Eocene (46–44 Ma) Onset of Australia‐Pacific Plate Motion in the Southwest Pacific Inferred From Stratigraphy in New Caledonia and New Zealand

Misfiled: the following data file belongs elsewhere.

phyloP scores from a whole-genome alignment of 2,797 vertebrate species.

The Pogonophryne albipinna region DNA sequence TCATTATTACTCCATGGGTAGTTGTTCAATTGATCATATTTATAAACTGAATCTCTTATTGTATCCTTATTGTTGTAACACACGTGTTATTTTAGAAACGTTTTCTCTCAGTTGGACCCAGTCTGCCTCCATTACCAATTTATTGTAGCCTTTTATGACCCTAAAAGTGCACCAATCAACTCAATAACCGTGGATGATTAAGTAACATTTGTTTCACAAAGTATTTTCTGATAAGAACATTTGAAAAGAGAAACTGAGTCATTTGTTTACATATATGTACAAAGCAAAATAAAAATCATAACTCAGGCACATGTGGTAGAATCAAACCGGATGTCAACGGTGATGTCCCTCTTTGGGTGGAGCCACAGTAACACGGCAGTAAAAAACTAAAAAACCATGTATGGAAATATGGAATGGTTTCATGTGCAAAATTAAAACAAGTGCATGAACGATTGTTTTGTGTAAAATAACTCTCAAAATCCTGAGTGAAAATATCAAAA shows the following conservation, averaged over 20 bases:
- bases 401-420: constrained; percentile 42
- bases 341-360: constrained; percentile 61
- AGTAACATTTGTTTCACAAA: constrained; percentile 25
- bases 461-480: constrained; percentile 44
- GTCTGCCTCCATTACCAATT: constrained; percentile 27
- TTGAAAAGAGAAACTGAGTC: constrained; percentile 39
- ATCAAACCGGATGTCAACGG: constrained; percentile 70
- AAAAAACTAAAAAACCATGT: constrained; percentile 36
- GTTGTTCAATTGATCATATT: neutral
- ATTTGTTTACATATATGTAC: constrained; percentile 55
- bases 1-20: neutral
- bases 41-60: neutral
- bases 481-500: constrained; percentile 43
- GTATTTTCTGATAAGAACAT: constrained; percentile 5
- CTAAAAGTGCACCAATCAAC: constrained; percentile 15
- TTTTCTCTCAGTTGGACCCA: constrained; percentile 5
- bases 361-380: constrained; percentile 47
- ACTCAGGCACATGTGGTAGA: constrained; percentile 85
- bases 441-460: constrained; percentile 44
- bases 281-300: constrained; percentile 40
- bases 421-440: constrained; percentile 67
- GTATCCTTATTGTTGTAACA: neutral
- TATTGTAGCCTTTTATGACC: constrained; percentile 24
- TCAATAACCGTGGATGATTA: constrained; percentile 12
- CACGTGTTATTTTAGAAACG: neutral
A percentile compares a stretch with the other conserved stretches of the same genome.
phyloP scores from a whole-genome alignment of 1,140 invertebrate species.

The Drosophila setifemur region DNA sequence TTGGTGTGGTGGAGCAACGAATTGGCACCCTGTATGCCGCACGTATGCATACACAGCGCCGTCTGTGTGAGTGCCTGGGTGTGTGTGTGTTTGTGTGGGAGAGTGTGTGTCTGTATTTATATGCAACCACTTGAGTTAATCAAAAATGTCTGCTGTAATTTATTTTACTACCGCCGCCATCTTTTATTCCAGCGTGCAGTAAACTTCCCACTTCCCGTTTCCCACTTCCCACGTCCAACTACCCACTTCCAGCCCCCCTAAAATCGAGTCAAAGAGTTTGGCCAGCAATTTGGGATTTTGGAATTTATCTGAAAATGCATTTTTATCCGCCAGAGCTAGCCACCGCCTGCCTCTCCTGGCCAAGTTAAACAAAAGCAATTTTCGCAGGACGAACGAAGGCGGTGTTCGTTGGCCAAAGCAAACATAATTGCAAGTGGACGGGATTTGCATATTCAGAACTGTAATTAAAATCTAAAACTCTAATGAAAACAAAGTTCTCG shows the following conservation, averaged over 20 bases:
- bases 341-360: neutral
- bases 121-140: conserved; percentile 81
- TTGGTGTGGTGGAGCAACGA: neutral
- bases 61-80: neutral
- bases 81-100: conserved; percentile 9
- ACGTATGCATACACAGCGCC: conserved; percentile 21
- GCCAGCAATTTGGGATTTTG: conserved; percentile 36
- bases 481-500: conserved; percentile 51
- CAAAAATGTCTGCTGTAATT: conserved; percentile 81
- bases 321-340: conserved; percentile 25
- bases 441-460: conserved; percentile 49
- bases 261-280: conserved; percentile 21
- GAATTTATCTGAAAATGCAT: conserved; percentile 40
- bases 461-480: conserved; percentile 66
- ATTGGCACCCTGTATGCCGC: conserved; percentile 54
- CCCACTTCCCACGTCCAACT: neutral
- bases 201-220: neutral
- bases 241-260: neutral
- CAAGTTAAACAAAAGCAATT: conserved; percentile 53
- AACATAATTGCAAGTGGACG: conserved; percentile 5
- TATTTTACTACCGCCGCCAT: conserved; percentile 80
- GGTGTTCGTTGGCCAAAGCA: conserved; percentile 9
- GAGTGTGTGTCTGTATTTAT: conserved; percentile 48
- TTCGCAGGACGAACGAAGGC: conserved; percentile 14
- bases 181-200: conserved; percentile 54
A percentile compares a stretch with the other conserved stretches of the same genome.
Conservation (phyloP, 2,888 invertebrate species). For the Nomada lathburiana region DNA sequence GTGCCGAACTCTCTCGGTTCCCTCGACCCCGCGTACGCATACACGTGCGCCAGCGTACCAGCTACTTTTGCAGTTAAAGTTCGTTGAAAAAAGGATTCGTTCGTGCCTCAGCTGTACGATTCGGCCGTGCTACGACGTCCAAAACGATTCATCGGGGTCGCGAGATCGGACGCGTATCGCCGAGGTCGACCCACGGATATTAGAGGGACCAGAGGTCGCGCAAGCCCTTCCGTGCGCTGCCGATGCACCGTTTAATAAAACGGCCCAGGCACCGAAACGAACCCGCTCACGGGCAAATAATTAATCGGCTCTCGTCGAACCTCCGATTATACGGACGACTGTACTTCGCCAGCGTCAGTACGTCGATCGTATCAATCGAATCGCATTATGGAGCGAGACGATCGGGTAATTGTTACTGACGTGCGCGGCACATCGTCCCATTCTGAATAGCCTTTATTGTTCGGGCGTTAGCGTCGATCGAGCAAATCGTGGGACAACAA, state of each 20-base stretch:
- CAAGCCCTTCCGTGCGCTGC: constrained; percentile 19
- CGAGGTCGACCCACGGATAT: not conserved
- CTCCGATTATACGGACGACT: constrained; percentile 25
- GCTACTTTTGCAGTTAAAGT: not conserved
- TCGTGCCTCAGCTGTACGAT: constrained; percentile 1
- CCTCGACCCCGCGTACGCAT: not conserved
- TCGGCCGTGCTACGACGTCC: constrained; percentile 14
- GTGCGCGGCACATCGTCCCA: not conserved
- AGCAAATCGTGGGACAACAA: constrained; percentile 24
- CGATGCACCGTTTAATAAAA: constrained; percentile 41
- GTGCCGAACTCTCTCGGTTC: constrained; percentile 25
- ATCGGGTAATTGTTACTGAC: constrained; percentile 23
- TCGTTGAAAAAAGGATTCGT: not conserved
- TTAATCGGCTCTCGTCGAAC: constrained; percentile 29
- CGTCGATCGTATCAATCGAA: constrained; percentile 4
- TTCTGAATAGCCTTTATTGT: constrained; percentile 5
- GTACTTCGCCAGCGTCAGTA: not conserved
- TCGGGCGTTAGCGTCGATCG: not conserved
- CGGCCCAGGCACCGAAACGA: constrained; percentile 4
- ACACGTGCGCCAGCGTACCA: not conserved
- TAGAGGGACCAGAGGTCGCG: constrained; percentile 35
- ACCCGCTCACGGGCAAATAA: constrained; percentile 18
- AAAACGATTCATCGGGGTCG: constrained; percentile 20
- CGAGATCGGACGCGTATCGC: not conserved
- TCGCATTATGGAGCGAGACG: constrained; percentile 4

The Pacific plate circuit went through a complex reorganization during the early to middle Eocene, approximately coinciding with the onset of subduction along the western Pacific margin. However, the timing and dynamics of this change in the southwest Pacific and evolution of subduction beneath the Tonga‐Kermadec Arc are not fully resolved. We present magneto‐biostratigraphic data from an early to middle Eocene sedimentary section exposed in the Koumac‐Gomen area, New Caledonia, which is an emerged portion of the Norfolk Ridge. The 260 m‐thick succession contains a transition from pelagic micrite to terrigenous‐rich calciturbidite that is observed regionally in New Caledonia and which is interpreted to represent a shift from sedimentation on a stable submarine plateau to slope formation developed under a convergent tectonic regime. The stratigraphic contact between pelagic micrite and overlying calciturbidite is not exposed, but our magnetic polarity‐based chronology constrains the age of transition to 46–44 Ma, in agreement with the 45.3 Ma age recently obtained from the Noumea area in southern New Caledonia. We integrate records from New Caledonia with recent magnetostratigraphic data from South Island, New Zealand, where marked variations in terrigenous input occurred during the early and middle Eocene. Synchronous sedimentary changes in the southwest Pacific occurred at the same time as onset of rapid seafloor spreading south of Australia and New Zealand. We infer that the underlying cause of stratigraphic change was inception of slip at a new configuration of the Australia‐Pacific plate boundary, which evolved into the Tonga‐Kermadec subduction system.